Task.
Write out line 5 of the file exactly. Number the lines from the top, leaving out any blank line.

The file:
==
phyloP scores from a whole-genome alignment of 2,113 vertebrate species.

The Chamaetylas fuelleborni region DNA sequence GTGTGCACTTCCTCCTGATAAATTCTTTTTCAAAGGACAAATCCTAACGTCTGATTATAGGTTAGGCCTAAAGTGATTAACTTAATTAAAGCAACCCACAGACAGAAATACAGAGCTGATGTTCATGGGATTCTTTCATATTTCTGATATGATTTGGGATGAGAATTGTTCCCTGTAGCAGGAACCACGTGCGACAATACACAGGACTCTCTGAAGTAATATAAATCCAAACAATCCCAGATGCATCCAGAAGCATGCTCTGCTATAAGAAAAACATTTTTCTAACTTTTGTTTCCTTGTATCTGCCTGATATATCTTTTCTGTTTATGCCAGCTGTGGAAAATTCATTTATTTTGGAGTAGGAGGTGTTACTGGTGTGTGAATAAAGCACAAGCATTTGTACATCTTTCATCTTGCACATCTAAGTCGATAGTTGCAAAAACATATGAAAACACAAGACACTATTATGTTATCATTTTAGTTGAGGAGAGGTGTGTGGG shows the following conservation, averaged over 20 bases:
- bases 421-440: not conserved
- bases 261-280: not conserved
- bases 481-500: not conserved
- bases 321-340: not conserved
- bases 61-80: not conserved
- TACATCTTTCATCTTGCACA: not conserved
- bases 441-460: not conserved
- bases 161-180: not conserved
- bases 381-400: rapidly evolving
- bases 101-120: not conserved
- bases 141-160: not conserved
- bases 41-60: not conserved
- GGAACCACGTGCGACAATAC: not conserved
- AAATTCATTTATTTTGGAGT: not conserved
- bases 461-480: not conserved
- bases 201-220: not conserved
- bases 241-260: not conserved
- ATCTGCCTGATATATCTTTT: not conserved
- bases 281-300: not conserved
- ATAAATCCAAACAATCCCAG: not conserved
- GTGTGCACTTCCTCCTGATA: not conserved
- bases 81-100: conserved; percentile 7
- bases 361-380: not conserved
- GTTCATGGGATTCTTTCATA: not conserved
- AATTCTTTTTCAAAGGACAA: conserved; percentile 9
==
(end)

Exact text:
- bases 481-500: not conserved